The main goal is to perform an irradiation map of daily values from the satellite images, fitting the spatial resolution of pixels (~ 3.5 km) to the resolution of the DTM (100 m). Ground measurements registered at 14 stations located in a complex topography area have been used for validation purposes, observing an error reduction after the consideration of the horizon and snow effects. It is also interesting to note that this procedure can be applied under all kind of sky conditions.
One of main objectives of the MESoR project is the involvement of key stakeholders throughout the project. Their first task was the participation in a user survey which was conducted as an interview via telephone calls or email. The survey performed a comparative analysis of various solar radiation platforms concerning technical aspects but also addressing usability, integration and precommercial information. This analysis based on the evaluations expressed by actual “topusers” and “top customers” of the platforms. The sample has been composed by current users of the services belonging to various academic, scientific, industrial and business categories, from public and private sectors. The organisations are active in the fields of architecture/building, PV and other solar applications. The initial sample of 53 was selected by each partner according to the criteria of importance, frequency of usage and attitude to scientific cooperation.
The collected answers indicate a very high degree of awareness about the analysed issues. This is witnessed by the fact that most of the respondents use multiple services, they have a deep knowledge of each service, are able to compare the various services and to highlight the related points of strength and weakness.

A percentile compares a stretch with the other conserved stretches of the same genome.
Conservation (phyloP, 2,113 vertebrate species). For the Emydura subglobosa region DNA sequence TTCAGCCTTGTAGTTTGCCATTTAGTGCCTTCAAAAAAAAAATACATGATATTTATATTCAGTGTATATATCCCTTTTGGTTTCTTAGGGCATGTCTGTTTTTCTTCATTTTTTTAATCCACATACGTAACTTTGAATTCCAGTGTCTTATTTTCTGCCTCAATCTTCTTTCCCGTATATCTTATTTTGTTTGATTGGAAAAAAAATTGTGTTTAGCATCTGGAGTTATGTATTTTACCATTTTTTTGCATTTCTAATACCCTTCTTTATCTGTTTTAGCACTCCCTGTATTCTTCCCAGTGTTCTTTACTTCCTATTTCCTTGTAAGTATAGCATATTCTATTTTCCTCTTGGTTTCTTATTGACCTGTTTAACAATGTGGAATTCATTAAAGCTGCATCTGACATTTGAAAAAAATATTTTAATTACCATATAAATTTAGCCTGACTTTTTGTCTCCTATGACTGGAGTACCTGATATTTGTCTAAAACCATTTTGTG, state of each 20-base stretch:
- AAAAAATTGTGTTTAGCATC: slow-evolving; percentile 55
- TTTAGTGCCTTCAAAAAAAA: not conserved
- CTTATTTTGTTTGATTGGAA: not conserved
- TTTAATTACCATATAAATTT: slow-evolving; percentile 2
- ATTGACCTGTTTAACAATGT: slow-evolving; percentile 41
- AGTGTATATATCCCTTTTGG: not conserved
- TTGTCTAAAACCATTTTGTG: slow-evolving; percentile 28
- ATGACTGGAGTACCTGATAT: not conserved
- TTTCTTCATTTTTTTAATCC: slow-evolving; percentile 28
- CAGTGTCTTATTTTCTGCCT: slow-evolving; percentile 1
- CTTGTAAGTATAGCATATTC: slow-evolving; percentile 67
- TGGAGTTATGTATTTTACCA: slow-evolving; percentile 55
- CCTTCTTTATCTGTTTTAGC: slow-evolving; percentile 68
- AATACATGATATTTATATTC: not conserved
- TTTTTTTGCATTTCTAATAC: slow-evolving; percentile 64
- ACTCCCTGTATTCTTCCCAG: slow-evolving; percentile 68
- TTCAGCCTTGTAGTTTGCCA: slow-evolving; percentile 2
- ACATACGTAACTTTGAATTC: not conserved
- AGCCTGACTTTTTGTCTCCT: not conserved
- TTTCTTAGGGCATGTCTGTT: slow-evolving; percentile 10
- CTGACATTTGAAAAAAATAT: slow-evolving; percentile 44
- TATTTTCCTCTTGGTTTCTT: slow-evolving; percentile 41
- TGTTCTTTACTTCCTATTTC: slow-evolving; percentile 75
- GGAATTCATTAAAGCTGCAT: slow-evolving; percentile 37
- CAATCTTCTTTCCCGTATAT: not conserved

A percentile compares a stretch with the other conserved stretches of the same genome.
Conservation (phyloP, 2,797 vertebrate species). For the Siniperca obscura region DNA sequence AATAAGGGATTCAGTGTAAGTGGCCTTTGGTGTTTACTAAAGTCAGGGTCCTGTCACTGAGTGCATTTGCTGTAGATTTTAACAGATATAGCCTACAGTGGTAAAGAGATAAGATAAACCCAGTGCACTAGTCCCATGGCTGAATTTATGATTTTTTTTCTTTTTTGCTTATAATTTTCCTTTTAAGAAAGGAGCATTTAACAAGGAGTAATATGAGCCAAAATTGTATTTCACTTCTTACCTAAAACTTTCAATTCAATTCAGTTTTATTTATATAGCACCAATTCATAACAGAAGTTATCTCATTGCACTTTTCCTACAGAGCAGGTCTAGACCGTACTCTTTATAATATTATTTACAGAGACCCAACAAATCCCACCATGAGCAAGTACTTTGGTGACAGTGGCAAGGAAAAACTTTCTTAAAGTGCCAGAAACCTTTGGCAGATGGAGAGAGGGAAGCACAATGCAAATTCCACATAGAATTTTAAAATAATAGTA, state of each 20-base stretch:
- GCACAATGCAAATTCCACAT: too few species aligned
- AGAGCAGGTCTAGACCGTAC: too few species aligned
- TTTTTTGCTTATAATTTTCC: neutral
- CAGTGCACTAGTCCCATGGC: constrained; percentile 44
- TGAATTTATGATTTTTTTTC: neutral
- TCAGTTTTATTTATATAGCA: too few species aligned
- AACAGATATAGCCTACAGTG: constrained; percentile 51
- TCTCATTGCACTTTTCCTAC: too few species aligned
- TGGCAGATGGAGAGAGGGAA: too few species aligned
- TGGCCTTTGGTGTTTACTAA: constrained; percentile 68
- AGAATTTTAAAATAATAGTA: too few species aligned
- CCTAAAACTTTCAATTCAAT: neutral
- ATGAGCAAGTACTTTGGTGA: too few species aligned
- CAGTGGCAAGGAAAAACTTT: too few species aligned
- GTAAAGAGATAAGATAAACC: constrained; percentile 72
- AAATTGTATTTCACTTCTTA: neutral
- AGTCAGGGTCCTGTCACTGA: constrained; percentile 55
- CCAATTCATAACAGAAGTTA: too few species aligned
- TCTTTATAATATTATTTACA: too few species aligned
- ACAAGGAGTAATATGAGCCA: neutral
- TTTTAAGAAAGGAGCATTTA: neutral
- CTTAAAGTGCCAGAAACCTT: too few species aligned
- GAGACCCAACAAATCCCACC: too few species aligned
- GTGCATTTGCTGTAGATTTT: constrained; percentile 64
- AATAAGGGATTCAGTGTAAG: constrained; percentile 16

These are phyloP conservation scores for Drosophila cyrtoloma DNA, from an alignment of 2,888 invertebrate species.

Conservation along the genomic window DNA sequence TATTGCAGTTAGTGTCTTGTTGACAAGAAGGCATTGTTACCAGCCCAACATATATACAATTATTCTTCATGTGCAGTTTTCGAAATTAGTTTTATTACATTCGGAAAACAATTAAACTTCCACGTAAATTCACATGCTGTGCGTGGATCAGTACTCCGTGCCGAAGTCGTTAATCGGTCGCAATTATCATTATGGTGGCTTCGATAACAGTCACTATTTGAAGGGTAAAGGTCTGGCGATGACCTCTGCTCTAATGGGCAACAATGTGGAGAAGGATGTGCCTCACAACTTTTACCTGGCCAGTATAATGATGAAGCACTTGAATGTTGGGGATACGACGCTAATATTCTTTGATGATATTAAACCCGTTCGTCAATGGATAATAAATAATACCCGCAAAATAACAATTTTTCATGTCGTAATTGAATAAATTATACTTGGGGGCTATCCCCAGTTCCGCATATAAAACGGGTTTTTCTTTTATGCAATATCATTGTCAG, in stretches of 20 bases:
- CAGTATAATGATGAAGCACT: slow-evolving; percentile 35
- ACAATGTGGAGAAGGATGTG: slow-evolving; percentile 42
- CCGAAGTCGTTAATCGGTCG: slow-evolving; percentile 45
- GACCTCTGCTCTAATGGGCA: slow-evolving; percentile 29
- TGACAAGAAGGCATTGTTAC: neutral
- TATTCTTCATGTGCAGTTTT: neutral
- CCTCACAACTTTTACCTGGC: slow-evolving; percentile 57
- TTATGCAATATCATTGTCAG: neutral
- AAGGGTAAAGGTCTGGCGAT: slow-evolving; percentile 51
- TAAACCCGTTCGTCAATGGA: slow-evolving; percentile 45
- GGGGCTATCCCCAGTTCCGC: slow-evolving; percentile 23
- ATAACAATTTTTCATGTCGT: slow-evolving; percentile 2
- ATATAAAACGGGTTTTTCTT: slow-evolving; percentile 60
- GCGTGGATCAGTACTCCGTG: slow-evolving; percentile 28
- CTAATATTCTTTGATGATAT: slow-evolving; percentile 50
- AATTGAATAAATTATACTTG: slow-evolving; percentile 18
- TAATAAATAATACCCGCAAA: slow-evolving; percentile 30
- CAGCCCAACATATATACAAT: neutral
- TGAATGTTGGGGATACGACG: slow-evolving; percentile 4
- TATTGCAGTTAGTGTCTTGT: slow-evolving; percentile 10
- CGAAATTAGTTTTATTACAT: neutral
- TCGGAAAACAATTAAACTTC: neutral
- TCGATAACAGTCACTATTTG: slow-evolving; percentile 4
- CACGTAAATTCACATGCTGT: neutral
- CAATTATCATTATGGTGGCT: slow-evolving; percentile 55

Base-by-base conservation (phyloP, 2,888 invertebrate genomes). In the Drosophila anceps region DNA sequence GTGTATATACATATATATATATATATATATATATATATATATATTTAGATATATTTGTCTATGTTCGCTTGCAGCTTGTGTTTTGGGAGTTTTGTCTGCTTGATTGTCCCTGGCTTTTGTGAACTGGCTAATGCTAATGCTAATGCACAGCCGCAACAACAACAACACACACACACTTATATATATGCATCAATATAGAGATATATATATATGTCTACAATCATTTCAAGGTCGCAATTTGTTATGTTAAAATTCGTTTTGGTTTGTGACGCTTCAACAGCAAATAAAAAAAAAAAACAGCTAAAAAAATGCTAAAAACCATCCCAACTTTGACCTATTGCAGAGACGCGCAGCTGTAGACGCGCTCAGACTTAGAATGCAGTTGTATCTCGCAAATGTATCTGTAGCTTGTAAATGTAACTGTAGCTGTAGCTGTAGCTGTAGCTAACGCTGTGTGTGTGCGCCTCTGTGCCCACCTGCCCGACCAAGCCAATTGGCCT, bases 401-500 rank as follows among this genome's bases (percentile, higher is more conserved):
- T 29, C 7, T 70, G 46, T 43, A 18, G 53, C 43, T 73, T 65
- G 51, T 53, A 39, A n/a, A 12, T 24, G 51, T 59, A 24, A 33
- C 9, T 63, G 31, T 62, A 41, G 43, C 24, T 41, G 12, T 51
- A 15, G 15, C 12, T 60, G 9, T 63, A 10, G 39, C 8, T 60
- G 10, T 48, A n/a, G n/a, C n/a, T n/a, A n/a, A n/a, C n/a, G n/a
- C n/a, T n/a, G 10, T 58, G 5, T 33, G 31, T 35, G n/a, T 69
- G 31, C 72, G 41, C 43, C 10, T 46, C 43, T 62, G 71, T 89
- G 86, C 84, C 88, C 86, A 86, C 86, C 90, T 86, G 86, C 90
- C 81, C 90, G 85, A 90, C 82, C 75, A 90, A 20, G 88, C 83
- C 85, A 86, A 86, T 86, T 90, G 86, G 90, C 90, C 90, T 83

The survey detected a gap between expectations and the satisfaction as for quality and accuracy of some parameters, reliability of data measurement and calculation, comparability of data across the services and personalisation of services.
The users expect a truly new and integrated service that offers standardised data and protocols.
Spatiallydistributed (map) solar radiation databases are classified according to several factors:
• Input data from which they have been created: (a) observations from the meteorological stations (global, diffuse and direct irradiances, and other relevant climate data), (b) digital satellite images or (c) combination of both; here also ancillary atmospheric data used in the models are considered, such as water vapour, ozone and aerosols;
• Period of time (typically a number of years) which is represented by the input data;
• Spatial resolution, i. e geographical distribution of the meteorological sites, grid resolution of the satellite data and resulting outputs;
• Time resolution, which characterises periodicity of the measurement of the input data and of the resulting parameters. Thus a primary database may include time series with periodicity of a few minutes up to hourly and daily averages (sums), or it may contain only monthly and longterm averages.
• Methodical approach used for computation of the primary database: typically solar radiation models combined with interpolation methods (e. g. geostatistical methods or splines, in case that ground observations are used) or algorithms for satellite data processing (e. g. Heliosat). Primary database typically consists of global, direct normal or diffuse irradiances (irradiation in case of timeintegrated products) and also some auxiliary parameters such as clearsky index.
• Simulation models used for calculation of derived parameters, such as global irradiance for inclined and suntracking surface, spectral products (e. g., illuminances, UV and PVrelated irradiances), estimation of terrain effects, derived statistical products (e. g. synthetic time series).
Quality of an individual data set is assessed for a set of locations by comparing them to ground measurements, where the first order statistics is calculated (bias, root mean square deviation, standard deviation, the correlation coefficient) and the frequency distribution is analysed. In this work we focus on the relative mapbased cross comparison of several solar radiation products.
Such comparison provides means for improved understanding of regional distribution of the uncertainty by combining all existing resources (calculating the average of all) and quantifying their mutual agreement by the means of standard deviation.